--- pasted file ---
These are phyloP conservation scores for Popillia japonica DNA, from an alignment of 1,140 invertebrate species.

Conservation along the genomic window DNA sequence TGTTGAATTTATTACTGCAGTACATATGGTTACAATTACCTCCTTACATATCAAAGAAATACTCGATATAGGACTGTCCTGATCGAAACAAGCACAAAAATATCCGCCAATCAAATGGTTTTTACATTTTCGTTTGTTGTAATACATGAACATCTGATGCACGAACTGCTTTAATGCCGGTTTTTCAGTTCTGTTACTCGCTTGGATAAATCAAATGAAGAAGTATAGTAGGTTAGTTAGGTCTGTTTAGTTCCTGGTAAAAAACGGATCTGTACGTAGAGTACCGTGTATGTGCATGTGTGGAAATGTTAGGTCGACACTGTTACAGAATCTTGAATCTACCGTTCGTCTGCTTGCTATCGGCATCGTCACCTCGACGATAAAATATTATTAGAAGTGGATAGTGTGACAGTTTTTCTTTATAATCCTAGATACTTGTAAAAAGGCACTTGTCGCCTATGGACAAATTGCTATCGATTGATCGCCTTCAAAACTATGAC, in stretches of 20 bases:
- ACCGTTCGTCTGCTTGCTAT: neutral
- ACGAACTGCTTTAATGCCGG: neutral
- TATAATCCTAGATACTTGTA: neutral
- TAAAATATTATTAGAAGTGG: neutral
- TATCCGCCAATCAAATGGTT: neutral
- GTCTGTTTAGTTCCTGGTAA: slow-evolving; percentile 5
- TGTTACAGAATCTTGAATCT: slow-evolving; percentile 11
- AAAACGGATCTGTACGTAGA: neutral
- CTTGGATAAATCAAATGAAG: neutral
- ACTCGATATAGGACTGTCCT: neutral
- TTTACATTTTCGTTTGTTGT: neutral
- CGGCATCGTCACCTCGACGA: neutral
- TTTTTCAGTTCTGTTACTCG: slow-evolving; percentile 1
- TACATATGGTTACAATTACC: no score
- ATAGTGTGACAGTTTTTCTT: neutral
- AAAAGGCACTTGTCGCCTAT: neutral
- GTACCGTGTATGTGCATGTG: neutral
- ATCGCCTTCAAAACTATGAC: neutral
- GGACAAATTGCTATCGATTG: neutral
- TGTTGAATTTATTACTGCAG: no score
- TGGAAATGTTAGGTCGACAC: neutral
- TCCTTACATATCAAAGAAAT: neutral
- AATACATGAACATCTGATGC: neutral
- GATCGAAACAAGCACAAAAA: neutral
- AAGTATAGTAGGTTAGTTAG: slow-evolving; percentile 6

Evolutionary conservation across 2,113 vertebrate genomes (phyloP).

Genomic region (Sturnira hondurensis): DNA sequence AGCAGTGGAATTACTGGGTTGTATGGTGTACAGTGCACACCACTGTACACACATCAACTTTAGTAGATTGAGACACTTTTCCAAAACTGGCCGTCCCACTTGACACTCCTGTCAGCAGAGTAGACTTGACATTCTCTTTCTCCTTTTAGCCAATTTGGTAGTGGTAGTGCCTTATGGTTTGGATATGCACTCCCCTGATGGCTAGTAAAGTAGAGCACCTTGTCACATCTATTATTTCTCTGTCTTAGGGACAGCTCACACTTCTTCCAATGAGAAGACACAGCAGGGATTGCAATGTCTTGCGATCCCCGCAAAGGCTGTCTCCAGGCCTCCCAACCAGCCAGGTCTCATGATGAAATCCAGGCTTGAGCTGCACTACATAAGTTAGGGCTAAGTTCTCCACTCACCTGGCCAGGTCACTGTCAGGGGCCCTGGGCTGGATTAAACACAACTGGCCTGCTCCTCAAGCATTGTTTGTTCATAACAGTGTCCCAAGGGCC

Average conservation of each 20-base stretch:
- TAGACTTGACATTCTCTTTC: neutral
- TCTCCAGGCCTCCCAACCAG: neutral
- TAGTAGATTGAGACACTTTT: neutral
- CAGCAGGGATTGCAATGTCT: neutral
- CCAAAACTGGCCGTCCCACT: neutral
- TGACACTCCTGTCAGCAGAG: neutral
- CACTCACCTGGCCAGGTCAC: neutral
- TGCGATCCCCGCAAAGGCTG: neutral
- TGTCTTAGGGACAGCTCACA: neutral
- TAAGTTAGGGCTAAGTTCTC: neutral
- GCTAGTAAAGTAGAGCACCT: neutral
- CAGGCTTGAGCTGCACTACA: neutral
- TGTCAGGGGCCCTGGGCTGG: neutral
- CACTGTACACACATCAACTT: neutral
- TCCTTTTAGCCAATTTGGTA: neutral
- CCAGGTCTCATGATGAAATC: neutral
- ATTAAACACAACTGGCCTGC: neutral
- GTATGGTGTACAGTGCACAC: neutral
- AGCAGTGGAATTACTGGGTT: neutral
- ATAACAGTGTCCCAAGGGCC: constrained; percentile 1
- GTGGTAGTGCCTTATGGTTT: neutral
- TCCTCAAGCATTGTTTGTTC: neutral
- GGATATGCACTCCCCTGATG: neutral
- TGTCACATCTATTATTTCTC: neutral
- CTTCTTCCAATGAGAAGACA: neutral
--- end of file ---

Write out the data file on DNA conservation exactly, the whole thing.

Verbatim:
These are phyloP conservation scores for Popillia japonica DNA, from an alignment of 1,140 invertebrate species.

Conservation along the genomic window DNA sequence TGTTGAATTTATTACTGCAGTACATATGGTTACAATTACCTCCTTACATATCAAAGAAATACTCGATATAGGACTGTCCTGATCGAAACAAGCACAAAAATATCCGCCAATCAAATGGTTTTTACATTTTCGTTTGTTGTAATACATGAACATCTGATGCACGAACTGCTTTAATGCCGGTTTTTCAGTTCTGTTACTCGCTTGGATAAATCAAATGAAGAAGTATAGTAGGTTAGTTAGGTCTGTTTAGTTCCTGGTAAAAAACGGATCTGTACGTAGAGTACCGTGTATGTGCATGTGTGGAAATGTTAGGTCGACACTGTTACAGAATCTTGAATCTACCGTTCGTCTGCTTGCTATCGGCATCGTCACCTCGACGATAAAATATTATTAGAAGTGGATAGTGTGACAGTTTTTCTTTATAATCCTAGATACTTGTAAAAAGGCACTTGTCGCCTATGGACAAATTGCTATCGATTGATCGCCTTCAAAACTATGAC, in stretches of 20 bases:
- ACCGTTCGTCTGCTTGCTAT: neutral
- ACGAACTGCTTTAATGCCGG: neutral
- TATAATCCTAGATACTTGTA: neutral
- TAAAATATTATTAGAAGTGG: neutral
- TATCCGCCAATCAAATGGTT: neutral
- GTCTGTTTAGTTCCTGGTAA: slow-evolving; percentile 5
- TGTTACAGAATCTTGAATCT: slow-evolving; percentile 11
- AAAACGGATCTGTACGTAGA: neutral
- CTTGGATAAATCAAATGAAG: neutral
- ACTCGATATAGGACTGTCCT: neutral
- TTTACATTTTCGTTTGTTGT: neutral
- CGGCATCGTCACCTCGACGA: neutral
- TTTTTCAGTTCTGTTACTCG: slow-evolving; percentile 1
- TACATATGGTTACAATTACC: no score
- ATAGTGTGACAGTTTTTCTT: neutral
- AAAAGGCACTTGTCGCCTAT: neutral
- GTACCGTGTATGTGCATGTG: neutral
- ATCGCCTTCAAAACTATGAC: neutral
- GGACAAATTGCTATCGATTG: neutral
- TGTTGAATTTATTACTGCAG: no score
- TGGAAATGTTAGGTCGACAC: neutral
- TCCTTACATATCAAAGAAAT: neutral
- AATACATGAACATCTGATGC: neutral
- GATCGAAACAAGCACAAAAA: neutral
- AAGTATAGTAGGTTAGTTAG: slow-evolving; percentile 6

Evolutionary conservation across 2,113 vertebrate genomes (phyloP).

Genomic region (Sturnira hondurensis): DNA sequence AGCAGTGGAATTACTGGGTTGTATGGTGTACAGTGCACACCACTGTACACACATCAACTTTAGTAGATTGAGACACTTTTCCAAAACTGGCCGTCCCACTTGACACTCCTGTCAGCAGAGTAGACTTGACATTCTCTTTCTCCTTTTAGCCAATTTGGTAGTGGTAGTGCCTTATGGTTTGGATATGCACTCCCCTGATGGCTAGTAAAGTAGAGCACCTTGTCACATCTATTATTTCTCTGTCTTAGGGACAGCTCACACTTCTTCCAATGAGAAGACACAGCAGGGATTGCAATGTCTTGCGATCCCCGCAAAGGCTGTCTCCAGGCCTCCCAACCAGCCAGGTCTCATGATGAAATCCAGGCTTGAGCTGCACTACATAAGTTAGGGCTAAGTTCTCCACTCACCTGGCCAGGTCACTGTCAGGGGCCCTGGGCTGGATTAAACACAACTGGCCTGCTCCTCAAGCATTGTTTGTTCATAACAGTGTCCCAAGGGCC

Average conservation of each 20-base stretch:
- TAGACTTGACATTCTCTTTC: neutral
- TCTCCAGGCCTCCCAACCAG: neutral
- TAGTAGATTGAGACACTTTT: neutral
- CAGCAGGGATTGCAATGTCT: neutral
- CCAAAACTGGCCGTCCCACT: neutral
- TGACACTCCTGTCAGCAGAG: neutral
- CACTCACCTGGCCAGGTCAC: neutral
- TGCGATCCCCGCAAAGGCTG: neutral
- TGTCTTAGGGACAGCTCACA: neutral
- TAAGTTAGGGCTAAGTTCTC: neutral
- GCTAGTAAAGTAGAGCACCT: neutral
- CAGGCTTGAGCTGCACTACA: neutral
- TGTCAGGGGCCCTGGGCTGG: neutral
- CACTGTACACACATCAACTT: neutral
- TCCTTTTAGCCAATTTGGTA: neutral
- CCAGGTCTCATGATGAAATC: neutral
- ATTAAACACAACTGGCCTGC: neutral
- GTATGGTGTACAGTGCACAC: neutral
- AGCAGTGGAATTACTGGGTT: neutral
- ATAACAGTGTCCCAAGGGCC: constrained; percentile 1
- GTGGTAGTGCCTTATGGTTT: neutral
- TCCTCAAGCATTGTTTGTTC: neutral
- GGATATGCACTCCCCTGATG: neutral
- TGTCACATCTATTATTTCTC: neutral
- CTTCTTCCAATGAGAAGACA: neutral